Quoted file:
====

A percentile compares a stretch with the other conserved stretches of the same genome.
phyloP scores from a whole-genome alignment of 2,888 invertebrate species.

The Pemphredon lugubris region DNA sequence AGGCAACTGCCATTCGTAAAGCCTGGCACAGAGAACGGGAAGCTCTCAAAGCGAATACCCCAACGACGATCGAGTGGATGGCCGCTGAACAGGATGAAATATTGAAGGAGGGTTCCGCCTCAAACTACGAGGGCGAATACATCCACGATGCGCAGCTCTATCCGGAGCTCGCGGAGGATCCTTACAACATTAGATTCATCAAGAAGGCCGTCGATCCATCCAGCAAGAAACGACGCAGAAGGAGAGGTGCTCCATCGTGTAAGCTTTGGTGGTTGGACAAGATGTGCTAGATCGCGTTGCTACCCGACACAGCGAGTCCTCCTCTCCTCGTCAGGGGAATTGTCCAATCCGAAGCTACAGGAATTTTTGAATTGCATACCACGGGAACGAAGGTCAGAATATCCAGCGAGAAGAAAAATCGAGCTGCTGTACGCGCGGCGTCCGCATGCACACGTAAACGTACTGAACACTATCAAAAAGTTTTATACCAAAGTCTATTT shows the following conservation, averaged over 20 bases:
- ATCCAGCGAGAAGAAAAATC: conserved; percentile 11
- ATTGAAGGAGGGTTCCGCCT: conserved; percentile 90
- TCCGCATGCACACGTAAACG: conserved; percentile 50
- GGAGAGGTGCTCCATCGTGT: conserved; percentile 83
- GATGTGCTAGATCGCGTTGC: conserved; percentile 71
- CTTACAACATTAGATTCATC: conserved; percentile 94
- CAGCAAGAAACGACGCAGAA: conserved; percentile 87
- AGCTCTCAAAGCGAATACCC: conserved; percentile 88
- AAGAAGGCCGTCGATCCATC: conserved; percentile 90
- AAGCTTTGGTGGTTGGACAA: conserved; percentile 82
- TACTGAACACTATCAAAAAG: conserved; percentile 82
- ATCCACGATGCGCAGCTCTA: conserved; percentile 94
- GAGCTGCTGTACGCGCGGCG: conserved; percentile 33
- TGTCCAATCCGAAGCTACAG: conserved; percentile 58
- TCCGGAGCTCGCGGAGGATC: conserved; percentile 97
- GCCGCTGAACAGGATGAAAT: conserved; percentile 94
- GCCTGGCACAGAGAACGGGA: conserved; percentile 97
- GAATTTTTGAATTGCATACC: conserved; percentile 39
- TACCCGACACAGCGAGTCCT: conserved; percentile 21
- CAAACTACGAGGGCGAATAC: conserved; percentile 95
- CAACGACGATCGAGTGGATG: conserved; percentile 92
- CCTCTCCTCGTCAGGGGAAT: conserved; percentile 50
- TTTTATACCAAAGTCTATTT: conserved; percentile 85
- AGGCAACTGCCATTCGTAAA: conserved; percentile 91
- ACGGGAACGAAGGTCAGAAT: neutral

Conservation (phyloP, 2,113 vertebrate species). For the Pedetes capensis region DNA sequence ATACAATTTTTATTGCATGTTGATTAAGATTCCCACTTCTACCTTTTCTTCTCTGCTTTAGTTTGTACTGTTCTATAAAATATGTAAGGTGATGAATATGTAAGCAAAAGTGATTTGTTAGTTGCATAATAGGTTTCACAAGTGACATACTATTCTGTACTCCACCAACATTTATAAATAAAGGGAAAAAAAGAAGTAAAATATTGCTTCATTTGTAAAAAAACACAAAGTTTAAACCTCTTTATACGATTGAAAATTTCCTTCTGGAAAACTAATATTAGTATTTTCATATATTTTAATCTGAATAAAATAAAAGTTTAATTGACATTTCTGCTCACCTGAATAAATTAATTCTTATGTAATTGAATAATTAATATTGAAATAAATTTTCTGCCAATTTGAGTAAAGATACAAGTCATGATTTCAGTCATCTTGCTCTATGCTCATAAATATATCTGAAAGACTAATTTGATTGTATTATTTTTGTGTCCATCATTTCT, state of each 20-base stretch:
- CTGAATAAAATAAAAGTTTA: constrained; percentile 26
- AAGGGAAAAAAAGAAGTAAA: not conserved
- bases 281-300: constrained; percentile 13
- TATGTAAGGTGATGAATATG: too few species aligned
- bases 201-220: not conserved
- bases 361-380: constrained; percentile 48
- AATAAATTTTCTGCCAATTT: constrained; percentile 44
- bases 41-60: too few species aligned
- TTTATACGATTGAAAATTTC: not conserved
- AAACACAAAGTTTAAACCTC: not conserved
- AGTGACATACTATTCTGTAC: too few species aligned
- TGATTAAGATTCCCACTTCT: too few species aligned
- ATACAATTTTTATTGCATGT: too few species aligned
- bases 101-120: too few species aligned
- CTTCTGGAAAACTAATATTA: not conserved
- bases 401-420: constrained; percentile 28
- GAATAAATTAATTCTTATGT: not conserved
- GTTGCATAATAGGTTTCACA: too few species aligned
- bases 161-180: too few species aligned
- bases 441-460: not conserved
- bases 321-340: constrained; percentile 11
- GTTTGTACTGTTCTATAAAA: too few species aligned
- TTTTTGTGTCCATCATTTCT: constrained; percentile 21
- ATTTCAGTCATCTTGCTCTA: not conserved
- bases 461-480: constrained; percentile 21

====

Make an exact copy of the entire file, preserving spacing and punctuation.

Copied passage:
A percentile compares a stretch with the other conserved stretches of the same genome.
phyloP scores from a whole-genome alignment of 2,888 invertebrate species.

The Pemphredon lugubris region DNA sequence AGGCAACTGCCATTCGTAAAGCCTGGCACAGAGAACGGGAAGCTCTCAAAGCGAATACCCCAACGACGATCGAGTGGATGGCCGCTGAACAGGATGAAATATTGAAGGAGGGTTCCGCCTCAAACTACGAGGGCGAATACATCCACGATGCGCAGCTCTATCCGGAGCTCGCGGAGGATCCTTACAACATTAGATTCATCAAGAAGGCCGTCGATCCATCCAGCAAGAAACGACGCAGAAGGAGAGGTGCTCCATCGTGTAAGCTTTGGTGGTTGGACAAGATGTGCTAGATCGCGTTGCTACCCGACACAGCGAGTCCTCCTCTCCTCGTCAGGGGAATTGTCCAATCCGAAGCTACAGGAATTTTTGAATTGCATACCACGGGAACGAAGGTCAGAATATCCAGCGAGAAGAAAAATCGAGCTGCTGTACGCGCGGCGTCCGCATGCACACGTAAACGTACTGAACACTATCAAAAAGTTTTATACCAAAGTCTATTT shows the following conservation, averaged over 20 bases:
- ATCCAGCGAGAAGAAAAATC: conserved; percentile 11
- ATTGAAGGAGGGTTCCGCCT: conserved; percentile 90
- TCCGCATGCACACGTAAACG: conserved; percentile 50
- GGAGAGGTGCTCCATCGTGT: conserved; percentile 83
- GATGTGCTAGATCGCGTTGC: conserved; percentile 71
- CTTACAACATTAGATTCATC: conserved; percentile 94
- CAGCAAGAAACGACGCAGAA: conserved; percentile 87
- AGCTCTCAAAGCGAATACCC: conserved; percentile 88
- AAGAAGGCCGTCGATCCATC: conserved; percentile 90
- AAGCTTTGGTGGTTGGACAA: conserved; percentile 82
- TACTGAACACTATCAAAAAG: conserved; percentile 82
- ATCCACGATGCGCAGCTCTA: conserved; percentile 94
- GAGCTGCTGTACGCGCGGCG: conserved; percentile 33
- TGTCCAATCCGAAGCTACAG: conserved; percentile 58
- TCCGGAGCTCGCGGAGGATC: conserved; percentile 97
- GCCGCTGAACAGGATGAAAT: conserved; percentile 94
- GCCTGGCACAGAGAACGGGA: conserved; percentile 97
- GAATTTTTGAATTGCATACC: conserved; percentile 39
- TACCCGACACAGCGAGTCCT: conserved; percentile 21
- CAAACTACGAGGGCGAATAC: conserved; percentile 95
- CAACGACGATCGAGTGGATG: conserved; percentile 92
- CCTCTCCTCGTCAGGGGAAT: conserved; percentile 50
- TTTTATACCAAAGTCTATTT: conserved; percentile 85
- AGGCAACTGCCATTCGTAAA: conserved; percentile 91
- ACGGGAACGAAGGTCAGAAT: neutral

Conservation (phyloP, 2,113 vertebrate species). For the Pedetes capensis region DNA sequence ATACAATTTTTATTGCATGTTGATTAAGATTCCCACTTCTACCTTTTCTTCTCTGCTTTAGTTTGTACTGTTCTATAAAATATGTAAGGTGATGAATATGTAAGCAAAAGTGATTTGTTAGTTGCATAATAGGTTTCACAAGTGACATACTATTCTGTACTCCACCAACATTTATAAATAAAGGGAAAAAAAGAAGTAAAATATTGCTTCATTTGTAAAAAAACACAAAGTTTAAACCTCTTTATACGATTGAAAATTTCCTTCTGGAAAACTAATATTAGTATTTTCATATATTTTAATCTGAATAAAATAAAAGTTTAATTGACATTTCTGCTCACCTGAATAAATTAATTCTTATGTAATTGAATAATTAATATTGAAATAAATTTTCTGCCAATTTGAGTAAAGATACAAGTCATGATTTCAGTCATCTTGCTCTATGCTCATAAATATATCTGAAAGACTAATTTGATTGTATTATTTTTGTGTCCATCATTTCT, state of each 20-base stretch:
- CTGAATAAAATAAAAGTTTA: constrained; percentile 26
- AAGGGAAAAAAAGAAGTAAA: not conserved
- bases 281-300: constrained; percentile 13
- TATGTAAGGTGATGAATATG: too few species aligned
- bases 201-220: not conserved
- bases 361-380: constrained; percentile 48
- AATAAATTTTCTGCCAATTT: constrained; percentile 44
- bases 41-60: too few species aligned
- TTTATACGATTGAAAATTTC: not conserved
- AAACACAAAGTTTAAACCTC: not conserved
- AGTGACATACTATTCTGTAC: too few species aligned
- TGATTAAGATTCCCACTTCT: too few species aligned
- ATACAATTTTTATTGCATGT: too few species aligned
- bases 101-120: too few species aligned
- CTTCTGGAAAACTAATATTA: not conserved
- bases 401-420: constrained; percentile 28
- GAATAAATTAATTCTTATGT: not conserved
- GTTGCATAATAGGTTTCACA: too few species aligned
- bases 161-180: too few species aligned
- bases 441-460: not conserved
- bases 321-340: constrained; percentile 11
- GTTTGTACTGTTCTATAAAA: too few species aligned
- TTTTTGTGTCCATCATTTCT: constrained; percentile 21
- ATTTCAGTCATCTTGCTCTA: not conserved
- bases 461-480: constrained; percentile 21